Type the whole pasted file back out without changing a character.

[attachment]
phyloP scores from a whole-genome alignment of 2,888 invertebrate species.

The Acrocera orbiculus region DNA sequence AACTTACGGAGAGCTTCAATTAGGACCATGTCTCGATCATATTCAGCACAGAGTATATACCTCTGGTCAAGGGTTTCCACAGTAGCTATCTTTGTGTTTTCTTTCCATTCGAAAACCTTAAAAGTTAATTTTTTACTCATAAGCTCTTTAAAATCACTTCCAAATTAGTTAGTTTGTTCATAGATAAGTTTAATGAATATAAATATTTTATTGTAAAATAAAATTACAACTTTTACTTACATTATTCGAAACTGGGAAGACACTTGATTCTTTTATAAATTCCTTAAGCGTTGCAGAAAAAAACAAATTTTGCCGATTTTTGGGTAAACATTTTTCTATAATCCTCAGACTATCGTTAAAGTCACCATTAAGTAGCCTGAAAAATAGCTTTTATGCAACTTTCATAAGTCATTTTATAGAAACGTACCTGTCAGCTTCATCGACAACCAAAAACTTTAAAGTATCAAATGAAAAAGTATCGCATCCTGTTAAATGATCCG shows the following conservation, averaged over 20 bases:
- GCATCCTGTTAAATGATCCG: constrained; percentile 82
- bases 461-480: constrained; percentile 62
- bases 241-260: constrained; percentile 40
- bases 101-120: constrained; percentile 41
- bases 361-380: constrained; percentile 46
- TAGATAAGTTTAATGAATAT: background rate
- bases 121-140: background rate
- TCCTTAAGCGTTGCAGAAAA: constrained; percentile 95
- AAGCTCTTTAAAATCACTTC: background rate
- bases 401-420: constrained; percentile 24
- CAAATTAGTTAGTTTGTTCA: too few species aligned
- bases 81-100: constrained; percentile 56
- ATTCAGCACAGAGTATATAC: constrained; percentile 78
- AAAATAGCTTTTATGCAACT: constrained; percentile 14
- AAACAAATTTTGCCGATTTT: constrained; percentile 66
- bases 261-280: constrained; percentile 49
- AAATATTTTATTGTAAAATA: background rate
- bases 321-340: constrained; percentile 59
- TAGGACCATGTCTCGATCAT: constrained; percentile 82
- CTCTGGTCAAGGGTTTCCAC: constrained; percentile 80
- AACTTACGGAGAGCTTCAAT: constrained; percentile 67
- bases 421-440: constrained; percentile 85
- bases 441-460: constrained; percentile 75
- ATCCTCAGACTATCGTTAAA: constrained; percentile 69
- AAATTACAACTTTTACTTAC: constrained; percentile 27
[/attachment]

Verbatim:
phyloP scores from a whole-genome alignment of 2,888 invertebrate species.

The Acrocera orbiculus region DNA sequence AACTTACGGAGAGCTTCAATTAGGACCATGTCTCGATCATATTCAGCACAGAGTATATACCTCTGGTCAAGGGTTTCCACAGTAGCTATCTTTGTGTTTTCTTTCCATTCGAAAACCTTAAAAGTTAATTTTTTACTCATAAGCTCTTTAAAATCACTTCCAAATTAGTTAGTTTGTTCATAGATAAGTTTAATGAATATAAATATTTTATTGTAAAATAAAATTACAACTTTTACTTACATTATTCGAAACTGGGAAGACACTTGATTCTTTTATAAATTCCTTAAGCGTTGCAGAAAAAAACAAATTTTGCCGATTTTTGGGTAAACATTTTTCTATAATCCTCAGACTATCGTTAAAGTCACCATTAAGTAGCCTGAAAAATAGCTTTTATGCAACTTTCATAAGTCATTTTATAGAAACGTACCTGTCAGCTTCATCGACAACCAAAAACTTTAAAGTATCAAATGAAAAAGTATCGCATCCTGTTAAATGATCCG shows the following conservation, averaged over 20 bases:
- GCATCCTGTTAAATGATCCG: constrained; percentile 82
- bases 461-480: constrained; percentile 62
- bases 241-260: constrained; percentile 40
- bases 101-120: constrained; percentile 41
- bases 361-380: constrained; percentile 46
- TAGATAAGTTTAATGAATAT: background rate
- bases 121-140: background rate
- TCCTTAAGCGTTGCAGAAAA: constrained; percentile 95
- AAGCTCTTTAAAATCACTTC: background rate
- bases 401-420: constrained; percentile 24
- CAAATTAGTTAGTTTGTTCA: too few species aligned
- bases 81-100: constrained; percentile 56
- ATTCAGCACAGAGTATATAC: constrained; percentile 78
- AAAATAGCTTTTATGCAACT: constrained; percentile 14
- AAACAAATTTTGCCGATTTT: constrained; percentile 66
- bases 261-280: constrained; percentile 49
- AAATATTTTATTGTAAAATA: background rate
- bases 321-340: constrained; percentile 59
- TAGGACCATGTCTCGATCAT: constrained; percentile 82
- CTCTGGTCAAGGGTTTCCAC: constrained; percentile 80
- AACTTACGGAGAGCTTCAAT: constrained; percentile 67
- bases 421-440: constrained; percentile 85
- bases 441-460: constrained; percentile 75
- ATCCTCAGACTATCGTTAAA: constrained; percentile 69
- AAATTACAACTTTTACTTAC: constrained; percentile 27